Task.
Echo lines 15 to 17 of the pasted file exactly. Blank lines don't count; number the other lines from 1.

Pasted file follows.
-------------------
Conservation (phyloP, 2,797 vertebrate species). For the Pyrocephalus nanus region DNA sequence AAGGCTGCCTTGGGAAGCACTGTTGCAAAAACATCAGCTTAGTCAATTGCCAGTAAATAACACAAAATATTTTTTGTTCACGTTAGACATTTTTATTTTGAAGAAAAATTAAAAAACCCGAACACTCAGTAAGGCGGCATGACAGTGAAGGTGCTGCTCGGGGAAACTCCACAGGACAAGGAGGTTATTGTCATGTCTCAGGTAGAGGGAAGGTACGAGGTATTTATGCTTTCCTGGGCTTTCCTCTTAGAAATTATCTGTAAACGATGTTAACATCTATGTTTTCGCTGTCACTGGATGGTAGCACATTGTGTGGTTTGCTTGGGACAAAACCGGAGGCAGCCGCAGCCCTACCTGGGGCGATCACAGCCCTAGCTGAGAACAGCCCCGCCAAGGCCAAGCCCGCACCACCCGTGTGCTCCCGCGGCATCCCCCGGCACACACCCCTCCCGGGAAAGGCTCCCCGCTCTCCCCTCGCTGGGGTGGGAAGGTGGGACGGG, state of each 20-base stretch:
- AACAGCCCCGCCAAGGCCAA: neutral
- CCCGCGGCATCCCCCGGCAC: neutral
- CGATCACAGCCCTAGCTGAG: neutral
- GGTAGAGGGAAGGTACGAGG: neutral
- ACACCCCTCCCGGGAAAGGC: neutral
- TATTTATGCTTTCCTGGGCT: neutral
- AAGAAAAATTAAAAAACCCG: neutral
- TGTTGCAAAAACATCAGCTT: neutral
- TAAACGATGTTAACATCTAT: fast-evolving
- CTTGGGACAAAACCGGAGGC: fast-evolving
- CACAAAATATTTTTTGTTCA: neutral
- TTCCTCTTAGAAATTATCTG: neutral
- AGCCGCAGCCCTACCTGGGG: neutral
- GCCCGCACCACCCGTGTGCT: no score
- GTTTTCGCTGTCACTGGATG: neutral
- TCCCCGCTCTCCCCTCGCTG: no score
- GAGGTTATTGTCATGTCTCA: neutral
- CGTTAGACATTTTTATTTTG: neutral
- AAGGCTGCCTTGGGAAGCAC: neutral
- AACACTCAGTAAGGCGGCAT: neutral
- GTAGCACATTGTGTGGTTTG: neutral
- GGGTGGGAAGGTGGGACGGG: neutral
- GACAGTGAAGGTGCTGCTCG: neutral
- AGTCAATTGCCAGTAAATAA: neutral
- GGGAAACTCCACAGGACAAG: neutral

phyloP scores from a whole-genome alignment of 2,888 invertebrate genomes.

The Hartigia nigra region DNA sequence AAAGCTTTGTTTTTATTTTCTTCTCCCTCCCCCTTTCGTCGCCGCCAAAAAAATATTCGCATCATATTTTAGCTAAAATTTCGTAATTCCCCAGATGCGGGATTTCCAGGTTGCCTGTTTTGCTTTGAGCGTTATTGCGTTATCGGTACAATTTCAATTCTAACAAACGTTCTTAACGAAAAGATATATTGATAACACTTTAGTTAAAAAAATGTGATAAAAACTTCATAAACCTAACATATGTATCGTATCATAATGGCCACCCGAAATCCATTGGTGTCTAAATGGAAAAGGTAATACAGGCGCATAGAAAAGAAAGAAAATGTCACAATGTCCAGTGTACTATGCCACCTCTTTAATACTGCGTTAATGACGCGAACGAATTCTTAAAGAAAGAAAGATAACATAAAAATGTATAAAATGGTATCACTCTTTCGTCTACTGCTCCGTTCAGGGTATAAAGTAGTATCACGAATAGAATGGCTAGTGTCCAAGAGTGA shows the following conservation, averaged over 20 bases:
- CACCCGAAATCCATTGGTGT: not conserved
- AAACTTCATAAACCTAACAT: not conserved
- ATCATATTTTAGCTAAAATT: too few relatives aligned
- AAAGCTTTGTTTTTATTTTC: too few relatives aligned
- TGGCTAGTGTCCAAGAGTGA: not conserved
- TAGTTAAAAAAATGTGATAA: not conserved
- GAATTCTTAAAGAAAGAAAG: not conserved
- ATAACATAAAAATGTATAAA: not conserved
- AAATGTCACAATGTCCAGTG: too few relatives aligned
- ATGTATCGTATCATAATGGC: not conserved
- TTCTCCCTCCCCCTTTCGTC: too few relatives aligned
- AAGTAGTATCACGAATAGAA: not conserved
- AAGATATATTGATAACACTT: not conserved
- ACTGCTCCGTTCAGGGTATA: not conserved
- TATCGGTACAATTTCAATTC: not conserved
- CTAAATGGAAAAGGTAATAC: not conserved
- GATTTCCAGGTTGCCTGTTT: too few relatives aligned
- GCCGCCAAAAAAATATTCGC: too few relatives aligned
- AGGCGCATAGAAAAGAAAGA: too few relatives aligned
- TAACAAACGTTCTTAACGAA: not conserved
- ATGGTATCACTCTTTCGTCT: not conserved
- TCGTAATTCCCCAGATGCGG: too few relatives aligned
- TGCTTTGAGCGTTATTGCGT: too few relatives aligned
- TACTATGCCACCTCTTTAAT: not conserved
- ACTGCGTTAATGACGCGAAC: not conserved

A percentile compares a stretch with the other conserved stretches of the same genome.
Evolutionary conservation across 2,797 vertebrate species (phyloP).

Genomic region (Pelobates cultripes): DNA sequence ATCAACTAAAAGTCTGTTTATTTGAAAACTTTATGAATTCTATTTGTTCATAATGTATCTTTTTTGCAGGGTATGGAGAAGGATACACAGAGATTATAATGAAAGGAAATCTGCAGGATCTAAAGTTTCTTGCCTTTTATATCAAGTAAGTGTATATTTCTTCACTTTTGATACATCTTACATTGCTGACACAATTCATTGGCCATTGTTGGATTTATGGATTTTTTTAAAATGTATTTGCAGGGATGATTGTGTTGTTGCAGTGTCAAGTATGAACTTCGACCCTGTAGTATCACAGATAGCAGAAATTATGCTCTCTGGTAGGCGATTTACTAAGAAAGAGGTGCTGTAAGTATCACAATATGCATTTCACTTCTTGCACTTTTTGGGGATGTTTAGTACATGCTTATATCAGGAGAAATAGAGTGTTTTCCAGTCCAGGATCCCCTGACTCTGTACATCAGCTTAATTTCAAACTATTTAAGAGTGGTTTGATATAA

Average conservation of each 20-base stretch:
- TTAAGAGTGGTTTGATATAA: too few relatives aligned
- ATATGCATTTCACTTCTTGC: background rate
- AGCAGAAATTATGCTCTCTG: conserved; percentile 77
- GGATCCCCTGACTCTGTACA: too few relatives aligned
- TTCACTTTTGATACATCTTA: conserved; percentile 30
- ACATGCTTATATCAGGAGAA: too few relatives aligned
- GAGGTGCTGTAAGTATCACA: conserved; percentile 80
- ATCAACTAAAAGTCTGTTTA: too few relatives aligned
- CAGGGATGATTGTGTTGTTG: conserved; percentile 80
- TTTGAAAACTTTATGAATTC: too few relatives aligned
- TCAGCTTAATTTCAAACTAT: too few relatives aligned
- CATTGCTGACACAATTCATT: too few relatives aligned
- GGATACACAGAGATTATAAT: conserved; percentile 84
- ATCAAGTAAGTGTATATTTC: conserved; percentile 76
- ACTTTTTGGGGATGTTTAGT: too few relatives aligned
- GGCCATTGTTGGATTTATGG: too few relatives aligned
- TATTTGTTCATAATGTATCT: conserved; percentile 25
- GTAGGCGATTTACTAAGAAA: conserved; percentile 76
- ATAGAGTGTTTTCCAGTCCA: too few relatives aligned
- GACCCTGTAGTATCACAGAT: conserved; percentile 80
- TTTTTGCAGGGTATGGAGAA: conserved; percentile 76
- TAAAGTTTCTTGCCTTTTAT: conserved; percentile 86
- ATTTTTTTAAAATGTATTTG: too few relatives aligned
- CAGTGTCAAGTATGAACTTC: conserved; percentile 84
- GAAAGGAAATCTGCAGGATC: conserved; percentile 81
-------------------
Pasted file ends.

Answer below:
- GCCCGCACCACCCGTGTGCT: no score
- GTTTTCGCTGTCACTGGATG: neutral
- TCCCCGCTCTCCCCTCGCTG: no score